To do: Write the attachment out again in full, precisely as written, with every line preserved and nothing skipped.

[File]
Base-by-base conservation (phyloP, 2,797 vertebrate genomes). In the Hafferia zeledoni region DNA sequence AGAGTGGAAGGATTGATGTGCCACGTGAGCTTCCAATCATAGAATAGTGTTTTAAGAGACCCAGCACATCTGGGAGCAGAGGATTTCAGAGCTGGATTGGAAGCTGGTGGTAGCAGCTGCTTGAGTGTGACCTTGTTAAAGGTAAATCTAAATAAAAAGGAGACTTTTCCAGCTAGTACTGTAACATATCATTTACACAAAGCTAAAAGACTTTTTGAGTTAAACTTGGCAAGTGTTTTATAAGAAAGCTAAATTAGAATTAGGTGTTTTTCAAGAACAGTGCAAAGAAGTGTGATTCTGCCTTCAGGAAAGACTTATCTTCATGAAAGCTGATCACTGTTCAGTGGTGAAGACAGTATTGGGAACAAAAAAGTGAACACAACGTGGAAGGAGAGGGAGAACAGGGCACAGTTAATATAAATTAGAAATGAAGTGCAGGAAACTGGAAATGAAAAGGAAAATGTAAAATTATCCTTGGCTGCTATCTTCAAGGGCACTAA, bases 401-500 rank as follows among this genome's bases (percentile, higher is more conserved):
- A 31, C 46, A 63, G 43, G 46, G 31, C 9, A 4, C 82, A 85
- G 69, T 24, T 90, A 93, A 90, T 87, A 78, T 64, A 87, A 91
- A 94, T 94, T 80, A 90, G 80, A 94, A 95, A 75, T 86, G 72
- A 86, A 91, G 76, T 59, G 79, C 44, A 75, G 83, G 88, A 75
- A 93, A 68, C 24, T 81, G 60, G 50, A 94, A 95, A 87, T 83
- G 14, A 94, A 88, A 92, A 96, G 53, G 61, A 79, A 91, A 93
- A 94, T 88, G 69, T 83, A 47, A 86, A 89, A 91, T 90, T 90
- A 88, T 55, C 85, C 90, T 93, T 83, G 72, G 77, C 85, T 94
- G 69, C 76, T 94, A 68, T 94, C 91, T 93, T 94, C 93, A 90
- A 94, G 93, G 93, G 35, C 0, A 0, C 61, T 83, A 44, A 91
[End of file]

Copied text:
Base-by-base conservation (phyloP, 2,797 vertebrate genomes). In the Hafferia zeledoni region DNA sequence AGAGTGGAAGGATTGATGTGCCACGTGAGCTTCCAATCATAGAATAGTGTTTTAAGAGACCCAGCACATCTGGGAGCAGAGGATTTCAGAGCTGGATTGGAAGCTGGTGGTAGCAGCTGCTTGAGTGTGACCTTGTTAAAGGTAAATCTAAATAAAAAGGAGACTTTTCCAGCTAGTACTGTAACATATCATTTACACAAAGCTAAAAGACTTTTTGAGTTAAACTTGGCAAGTGTTTTATAAGAAAGCTAAATTAGAATTAGGTGTTTTTCAAGAACAGTGCAAAGAAGTGTGATTCTGCCTTCAGGAAAGACTTATCTTCATGAAAGCTGATCACTGTTCAGTGGTGAAGACAGTATTGGGAACAAAAAAGTGAACACAACGTGGAAGGAGAGGGAGAACAGGGCACAGTTAATATAAATTAGAAATGAAGTGCAGGAAACTGGAAATGAAAAGGAAAATGTAAAATTATCCTTGGCTGCTATCTTCAAGGGCACTAA, bases 401-500 rank as follows among this genome's bases (percentile, higher is more conserved):
- A 31, C 46, A 63, G 43, G 46, G 31, C 9, A 4, C 82, A 85
- G 69, T 24, T 90, A 93, A 90, T 87, A 78, T 64, A 87, A 91
- A 94, T 94, T 80, A 90, G 80, A 94, A 95, A 75, T 86, G 72
- A 86, A 91, G 76, T 59, G 79, C 44, A 75, G 83, G 88, A 75
- A 93, A 68, C 24, T 81, G 60, G 50, A 94, A 95, A 87, T 83
- G 14, A 94, A 88, A 92, A 96, G 53, G 61, A 79, A 91, A 93
- A 94, T 88, G 69, T 83, A 47, A 86, A 89, A 91, T 90, T 90
- A 88, T 55, C 85, C 90, T 93, T 83, G 72, G 77, C 85, T 94
- G 69, C 76, T 94, A 68, T 94, C 91, T 93, T 94, C 93, A 90
- A 94, G 93, G 93, G 35, C 0, A 0, C 61, T 83, A 44, A 91